Exiting the Indietracks sauna, I catch part of The French Defence’s set, which is just as good as the Sheffield set I saw a couple of weeks ago but the heat of the church is proving too much of struggle and so I embark on a slow wander around the site, buying a pretty necklace made out a domino and hugging Marianthi for being one of the team that has made this whole glorious cardigan-clad carnival of joy happen.

Hurrah! It’s the wonderful musical stylings of The Mini Skips! Woop! And they’re on the train! Oh god, more heat!

What I love about The Mini Skips is how quickly they draw you in to their world. And Vinnie and Mark’s world is real and honest and their voices are harmonious even if their viewpoints aren’t. It’s a clever trick this,  opposing sides in song and it works so beautifully. Even when they’re not doing their Good Cop/Bad Cop numbers, songs such as The Foghorn Song just ooze loveliness. Special mention to Daniel, the brass/wry quip section.

What better way to finish off a lovely afternoon of indiepop by having an acephalgic migraine and scaring your friends to the point that the Red Cross Team are called. Not my finest hour but can confirm that the Red Cross Team were very lovely and at least I can say I used all the available services at Indietracks and got a free health check into the bargain.

The Harvey Williams Another Sunny Day marquee moment was clearly special  – you could see it on the faces of everyone around – and I was just really sad that I hadn’t properly come round yet to fully appreciate it. I managed some Gopal’s which restored me, if not to full health, then at least to a level to have enough energy to do a bouncy shuffle to Don’t Look at Me (I Don’t Like It), a song from the fabled Mixtape That Lead Me to Indiepop. The Lovely Eggs generated a lot of excited bouncing and audience interaction and it was great to be in a friendly crowd having  a superb time when I was still feeling a bit out of sorts.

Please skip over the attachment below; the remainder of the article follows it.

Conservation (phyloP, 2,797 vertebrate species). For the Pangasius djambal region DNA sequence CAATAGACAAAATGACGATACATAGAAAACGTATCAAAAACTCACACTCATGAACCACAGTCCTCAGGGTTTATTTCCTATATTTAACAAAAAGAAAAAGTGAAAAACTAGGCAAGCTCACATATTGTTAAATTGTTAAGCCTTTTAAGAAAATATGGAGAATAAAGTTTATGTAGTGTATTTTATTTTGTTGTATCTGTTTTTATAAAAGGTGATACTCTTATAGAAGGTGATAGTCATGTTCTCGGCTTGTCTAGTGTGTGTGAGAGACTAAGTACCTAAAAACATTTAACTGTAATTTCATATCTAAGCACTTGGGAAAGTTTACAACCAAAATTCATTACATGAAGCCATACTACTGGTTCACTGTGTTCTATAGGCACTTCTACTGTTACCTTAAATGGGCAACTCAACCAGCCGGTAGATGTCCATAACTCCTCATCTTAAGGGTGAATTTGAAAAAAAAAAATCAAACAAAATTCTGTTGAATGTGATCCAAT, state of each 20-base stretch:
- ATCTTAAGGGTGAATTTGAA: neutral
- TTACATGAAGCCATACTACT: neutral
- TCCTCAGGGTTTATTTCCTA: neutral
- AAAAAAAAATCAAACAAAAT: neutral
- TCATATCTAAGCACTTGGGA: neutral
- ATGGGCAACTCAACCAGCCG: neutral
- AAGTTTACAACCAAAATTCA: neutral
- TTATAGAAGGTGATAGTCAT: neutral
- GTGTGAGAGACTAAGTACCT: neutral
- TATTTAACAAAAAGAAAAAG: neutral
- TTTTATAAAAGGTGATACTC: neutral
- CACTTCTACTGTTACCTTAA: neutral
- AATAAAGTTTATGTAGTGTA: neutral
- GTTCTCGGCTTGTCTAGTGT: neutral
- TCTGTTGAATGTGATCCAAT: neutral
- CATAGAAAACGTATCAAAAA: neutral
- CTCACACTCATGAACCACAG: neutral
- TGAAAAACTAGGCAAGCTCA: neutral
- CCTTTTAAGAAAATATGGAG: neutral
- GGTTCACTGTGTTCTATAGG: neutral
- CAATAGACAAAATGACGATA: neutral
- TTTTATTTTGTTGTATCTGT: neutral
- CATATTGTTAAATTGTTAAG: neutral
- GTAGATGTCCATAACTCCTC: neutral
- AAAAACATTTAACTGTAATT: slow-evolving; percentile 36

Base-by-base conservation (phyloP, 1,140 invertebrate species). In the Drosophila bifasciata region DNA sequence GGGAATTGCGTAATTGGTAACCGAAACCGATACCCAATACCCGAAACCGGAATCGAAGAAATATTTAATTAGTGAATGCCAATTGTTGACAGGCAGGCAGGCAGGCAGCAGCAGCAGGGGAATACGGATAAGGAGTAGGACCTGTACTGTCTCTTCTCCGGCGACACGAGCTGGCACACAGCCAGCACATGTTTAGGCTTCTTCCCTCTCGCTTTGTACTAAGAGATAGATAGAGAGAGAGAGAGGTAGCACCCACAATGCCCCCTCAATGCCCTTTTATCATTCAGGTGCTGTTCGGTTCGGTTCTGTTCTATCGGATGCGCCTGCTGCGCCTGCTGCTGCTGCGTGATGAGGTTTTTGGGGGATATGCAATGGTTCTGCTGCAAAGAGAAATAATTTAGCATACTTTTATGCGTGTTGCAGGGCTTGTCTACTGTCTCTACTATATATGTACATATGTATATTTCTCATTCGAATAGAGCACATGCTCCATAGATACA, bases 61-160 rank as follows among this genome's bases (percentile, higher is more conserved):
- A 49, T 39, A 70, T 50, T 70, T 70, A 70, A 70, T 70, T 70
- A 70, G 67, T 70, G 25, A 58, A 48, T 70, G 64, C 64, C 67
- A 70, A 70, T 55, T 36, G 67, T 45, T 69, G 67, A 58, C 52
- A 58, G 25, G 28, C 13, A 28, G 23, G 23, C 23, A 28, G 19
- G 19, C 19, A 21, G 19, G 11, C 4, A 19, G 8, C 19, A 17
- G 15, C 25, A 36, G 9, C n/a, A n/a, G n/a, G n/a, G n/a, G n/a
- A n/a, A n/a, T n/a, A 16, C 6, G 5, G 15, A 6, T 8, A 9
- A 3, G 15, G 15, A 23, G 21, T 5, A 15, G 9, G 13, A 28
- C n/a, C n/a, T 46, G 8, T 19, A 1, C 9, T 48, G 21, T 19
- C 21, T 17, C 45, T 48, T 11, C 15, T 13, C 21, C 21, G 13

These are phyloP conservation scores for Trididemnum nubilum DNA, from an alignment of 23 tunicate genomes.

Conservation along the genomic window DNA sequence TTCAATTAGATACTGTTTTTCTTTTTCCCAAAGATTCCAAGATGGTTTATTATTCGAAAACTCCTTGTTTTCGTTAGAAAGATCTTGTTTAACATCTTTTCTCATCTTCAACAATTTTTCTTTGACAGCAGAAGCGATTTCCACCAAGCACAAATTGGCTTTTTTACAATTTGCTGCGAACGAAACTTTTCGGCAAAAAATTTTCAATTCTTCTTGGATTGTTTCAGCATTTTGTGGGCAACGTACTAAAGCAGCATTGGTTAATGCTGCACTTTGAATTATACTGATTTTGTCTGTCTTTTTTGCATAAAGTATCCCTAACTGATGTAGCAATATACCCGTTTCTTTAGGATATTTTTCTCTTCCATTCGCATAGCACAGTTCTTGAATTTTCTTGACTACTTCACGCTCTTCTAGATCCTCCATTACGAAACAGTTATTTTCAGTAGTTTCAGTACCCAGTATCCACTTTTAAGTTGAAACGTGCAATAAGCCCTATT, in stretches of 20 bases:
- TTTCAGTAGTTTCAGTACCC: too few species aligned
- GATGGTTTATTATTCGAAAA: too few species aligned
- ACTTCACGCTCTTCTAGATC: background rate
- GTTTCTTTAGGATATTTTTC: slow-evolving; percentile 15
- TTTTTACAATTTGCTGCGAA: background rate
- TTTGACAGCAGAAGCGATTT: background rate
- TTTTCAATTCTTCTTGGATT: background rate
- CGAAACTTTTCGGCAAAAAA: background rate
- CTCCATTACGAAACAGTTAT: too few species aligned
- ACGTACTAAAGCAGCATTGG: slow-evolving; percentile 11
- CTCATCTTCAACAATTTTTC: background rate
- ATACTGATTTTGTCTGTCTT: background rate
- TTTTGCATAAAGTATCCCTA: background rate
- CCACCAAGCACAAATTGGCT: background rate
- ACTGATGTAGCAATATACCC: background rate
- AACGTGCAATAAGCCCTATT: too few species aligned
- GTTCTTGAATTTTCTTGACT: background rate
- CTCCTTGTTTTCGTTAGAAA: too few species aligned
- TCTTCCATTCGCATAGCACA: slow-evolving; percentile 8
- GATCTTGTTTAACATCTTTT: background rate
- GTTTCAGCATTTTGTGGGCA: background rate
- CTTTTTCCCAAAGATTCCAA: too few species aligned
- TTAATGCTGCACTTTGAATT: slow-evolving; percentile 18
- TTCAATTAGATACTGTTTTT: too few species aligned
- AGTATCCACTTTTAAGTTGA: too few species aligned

HELEN LOVE. HELEN LOVE. Best migraine cure ever! (well the best one that I’m prepared to admit to on a public blog)

So much of what I’ll remember of this festival is the smiles on everyone’s faces, whether I knew you or not. And surely the brightest smiles were on the faces of THE HELEN LOVE GLITTER ARMY. Witness exhibits A and B: Pete Green’s glitter-cheeked grin as he threw an arm around Tonieee’s shoulder, murmured something about giitter guns before they disappeared off smiling like five year olds who’ve just opened their eyes on Christmas Day to see that Santa’s delivered two of everything on their list. As the glitter guns are fired, I manage to catch one solitary piece of green glitter. Seriously, the sheer joy in the room during this set. I wish I could bottle it. I really do.

So nothing can top glitter guns and bouncing around to Helen Love. Can it? Can it?


And Markie making the executive decision to play Eighties Fan by Camera Obscura (Thank You) and leading us all so beautifully (come the Indiepop World Takeover look no further for a leader). And Tonieee finally getting to play more mandolin as people were requesting mandolinable songs. And wonderful drumming by Kevin keeping our drunken choir all in time. And Pete Green happily slumped in a deckchair like a pissed-up uncle on a family day trip to Blackpool. And Vinnie dancing so beautifully at the back. And me, sat in a sandpit in a lovely frock.

And running into the train shed, hand-in-hand with Dan Hartley, to dance to Aztec Camera.

They said it would be ace. It was double ace.

Oh, Indietracks! When I’m with you, I wish I didn’t have to go.

When I’m with you, I wish I didn’t have to go.